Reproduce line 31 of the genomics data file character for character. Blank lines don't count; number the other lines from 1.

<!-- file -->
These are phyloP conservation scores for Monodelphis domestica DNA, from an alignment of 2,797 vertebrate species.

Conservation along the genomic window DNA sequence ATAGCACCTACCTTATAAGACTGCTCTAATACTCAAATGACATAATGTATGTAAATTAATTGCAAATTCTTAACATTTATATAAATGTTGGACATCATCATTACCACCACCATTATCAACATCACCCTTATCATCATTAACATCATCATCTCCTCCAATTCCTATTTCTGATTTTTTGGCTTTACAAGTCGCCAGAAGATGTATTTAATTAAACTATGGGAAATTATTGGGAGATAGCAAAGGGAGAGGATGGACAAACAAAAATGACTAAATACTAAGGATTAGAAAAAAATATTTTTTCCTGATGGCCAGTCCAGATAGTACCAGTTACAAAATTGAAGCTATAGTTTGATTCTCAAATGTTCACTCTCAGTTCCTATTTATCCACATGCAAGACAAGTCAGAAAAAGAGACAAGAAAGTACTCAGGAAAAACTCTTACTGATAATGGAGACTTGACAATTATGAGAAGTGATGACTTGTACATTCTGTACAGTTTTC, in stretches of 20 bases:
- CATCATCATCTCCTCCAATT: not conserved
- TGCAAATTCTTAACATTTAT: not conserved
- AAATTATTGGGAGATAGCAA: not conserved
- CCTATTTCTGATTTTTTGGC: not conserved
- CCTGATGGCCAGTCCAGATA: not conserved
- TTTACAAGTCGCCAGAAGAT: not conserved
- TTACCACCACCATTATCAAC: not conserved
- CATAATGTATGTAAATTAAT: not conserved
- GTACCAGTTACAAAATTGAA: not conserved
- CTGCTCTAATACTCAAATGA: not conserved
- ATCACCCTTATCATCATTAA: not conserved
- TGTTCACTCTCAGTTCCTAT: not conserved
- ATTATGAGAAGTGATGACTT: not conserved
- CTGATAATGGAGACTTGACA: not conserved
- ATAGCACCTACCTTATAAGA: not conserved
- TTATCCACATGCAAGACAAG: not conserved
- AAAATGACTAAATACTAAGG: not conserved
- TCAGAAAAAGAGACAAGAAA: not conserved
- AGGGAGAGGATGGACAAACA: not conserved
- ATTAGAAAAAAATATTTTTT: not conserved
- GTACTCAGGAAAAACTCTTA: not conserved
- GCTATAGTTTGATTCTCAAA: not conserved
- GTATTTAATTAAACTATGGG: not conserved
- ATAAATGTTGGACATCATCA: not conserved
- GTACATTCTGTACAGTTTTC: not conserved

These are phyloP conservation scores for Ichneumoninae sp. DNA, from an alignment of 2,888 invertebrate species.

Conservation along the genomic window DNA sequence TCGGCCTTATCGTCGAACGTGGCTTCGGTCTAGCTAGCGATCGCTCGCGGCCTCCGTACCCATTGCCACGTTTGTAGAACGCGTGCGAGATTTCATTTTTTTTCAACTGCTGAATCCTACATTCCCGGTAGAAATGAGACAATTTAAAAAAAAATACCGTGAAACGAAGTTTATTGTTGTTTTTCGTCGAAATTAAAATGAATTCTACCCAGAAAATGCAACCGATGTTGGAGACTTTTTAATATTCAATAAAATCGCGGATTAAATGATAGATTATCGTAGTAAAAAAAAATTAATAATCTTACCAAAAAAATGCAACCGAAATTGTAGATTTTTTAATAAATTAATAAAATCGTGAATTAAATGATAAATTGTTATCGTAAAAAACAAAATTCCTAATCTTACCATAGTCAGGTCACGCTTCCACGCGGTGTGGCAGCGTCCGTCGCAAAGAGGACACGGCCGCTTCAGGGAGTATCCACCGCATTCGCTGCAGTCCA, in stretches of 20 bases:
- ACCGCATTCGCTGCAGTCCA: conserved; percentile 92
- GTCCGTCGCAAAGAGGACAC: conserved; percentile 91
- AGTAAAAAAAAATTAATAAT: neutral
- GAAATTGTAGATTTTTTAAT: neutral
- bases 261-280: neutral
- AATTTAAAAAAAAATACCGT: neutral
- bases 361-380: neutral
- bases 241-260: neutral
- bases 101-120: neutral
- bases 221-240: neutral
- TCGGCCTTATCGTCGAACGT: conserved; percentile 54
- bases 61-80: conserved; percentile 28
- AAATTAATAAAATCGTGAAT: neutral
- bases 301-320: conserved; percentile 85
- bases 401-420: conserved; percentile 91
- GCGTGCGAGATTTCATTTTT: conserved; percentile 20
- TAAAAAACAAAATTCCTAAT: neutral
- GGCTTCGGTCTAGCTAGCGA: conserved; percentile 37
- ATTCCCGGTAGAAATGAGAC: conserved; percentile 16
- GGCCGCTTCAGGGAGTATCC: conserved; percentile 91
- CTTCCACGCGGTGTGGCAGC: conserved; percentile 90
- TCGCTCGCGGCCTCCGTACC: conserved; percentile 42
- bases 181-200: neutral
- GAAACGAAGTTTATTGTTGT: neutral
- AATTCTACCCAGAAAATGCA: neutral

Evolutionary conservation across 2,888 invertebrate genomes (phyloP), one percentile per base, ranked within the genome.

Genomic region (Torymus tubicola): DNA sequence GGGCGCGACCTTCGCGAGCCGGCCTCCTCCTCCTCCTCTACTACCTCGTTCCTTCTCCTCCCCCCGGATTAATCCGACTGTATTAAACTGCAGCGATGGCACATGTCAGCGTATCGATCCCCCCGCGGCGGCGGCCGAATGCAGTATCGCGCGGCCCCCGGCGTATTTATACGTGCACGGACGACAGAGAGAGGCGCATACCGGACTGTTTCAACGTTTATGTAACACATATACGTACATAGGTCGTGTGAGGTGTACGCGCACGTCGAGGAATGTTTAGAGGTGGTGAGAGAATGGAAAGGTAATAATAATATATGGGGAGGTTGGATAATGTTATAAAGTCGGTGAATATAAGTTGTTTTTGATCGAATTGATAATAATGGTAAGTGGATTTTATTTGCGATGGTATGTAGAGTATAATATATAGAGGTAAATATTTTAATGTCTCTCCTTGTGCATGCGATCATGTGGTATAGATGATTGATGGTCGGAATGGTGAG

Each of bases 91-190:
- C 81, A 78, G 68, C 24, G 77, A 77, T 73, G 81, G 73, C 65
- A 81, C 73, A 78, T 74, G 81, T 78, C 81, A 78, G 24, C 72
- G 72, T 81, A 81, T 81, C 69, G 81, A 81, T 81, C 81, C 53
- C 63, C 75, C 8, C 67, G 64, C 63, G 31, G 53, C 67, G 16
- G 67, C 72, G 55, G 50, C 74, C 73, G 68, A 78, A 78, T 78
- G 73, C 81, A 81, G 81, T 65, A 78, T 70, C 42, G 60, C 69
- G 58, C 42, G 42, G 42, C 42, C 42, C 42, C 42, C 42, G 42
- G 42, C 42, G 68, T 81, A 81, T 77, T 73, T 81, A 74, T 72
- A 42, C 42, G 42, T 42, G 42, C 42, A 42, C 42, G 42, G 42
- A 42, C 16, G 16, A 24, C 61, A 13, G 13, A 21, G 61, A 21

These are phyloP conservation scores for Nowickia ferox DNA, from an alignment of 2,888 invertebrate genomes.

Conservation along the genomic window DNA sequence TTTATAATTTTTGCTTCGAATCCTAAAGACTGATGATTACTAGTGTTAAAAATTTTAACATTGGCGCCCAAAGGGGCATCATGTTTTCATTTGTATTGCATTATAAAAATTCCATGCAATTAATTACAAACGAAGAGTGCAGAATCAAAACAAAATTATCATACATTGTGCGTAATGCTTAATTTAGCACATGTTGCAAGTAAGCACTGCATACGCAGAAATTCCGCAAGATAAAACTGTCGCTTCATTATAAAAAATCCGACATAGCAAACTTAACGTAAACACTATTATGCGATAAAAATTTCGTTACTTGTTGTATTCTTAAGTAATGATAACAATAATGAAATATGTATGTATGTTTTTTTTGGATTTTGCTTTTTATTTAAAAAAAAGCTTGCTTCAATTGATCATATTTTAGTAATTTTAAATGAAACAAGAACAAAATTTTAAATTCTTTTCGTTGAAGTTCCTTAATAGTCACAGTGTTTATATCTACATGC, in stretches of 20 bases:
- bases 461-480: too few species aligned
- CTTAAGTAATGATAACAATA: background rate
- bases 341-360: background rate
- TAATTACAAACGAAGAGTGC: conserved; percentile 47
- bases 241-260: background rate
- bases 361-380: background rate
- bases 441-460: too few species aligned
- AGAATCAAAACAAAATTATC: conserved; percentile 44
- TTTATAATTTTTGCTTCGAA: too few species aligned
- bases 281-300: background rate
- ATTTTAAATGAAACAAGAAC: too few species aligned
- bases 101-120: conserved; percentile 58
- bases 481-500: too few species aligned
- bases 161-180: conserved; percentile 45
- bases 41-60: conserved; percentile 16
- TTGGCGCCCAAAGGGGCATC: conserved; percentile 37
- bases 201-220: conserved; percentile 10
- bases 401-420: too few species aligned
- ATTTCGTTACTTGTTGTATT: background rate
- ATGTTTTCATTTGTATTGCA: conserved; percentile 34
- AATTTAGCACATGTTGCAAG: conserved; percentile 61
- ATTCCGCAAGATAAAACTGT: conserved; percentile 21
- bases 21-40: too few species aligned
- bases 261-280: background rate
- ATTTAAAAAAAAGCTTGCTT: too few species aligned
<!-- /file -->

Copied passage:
- GTCCGTCGCAAAGAGGACAC: conserved; percentile 91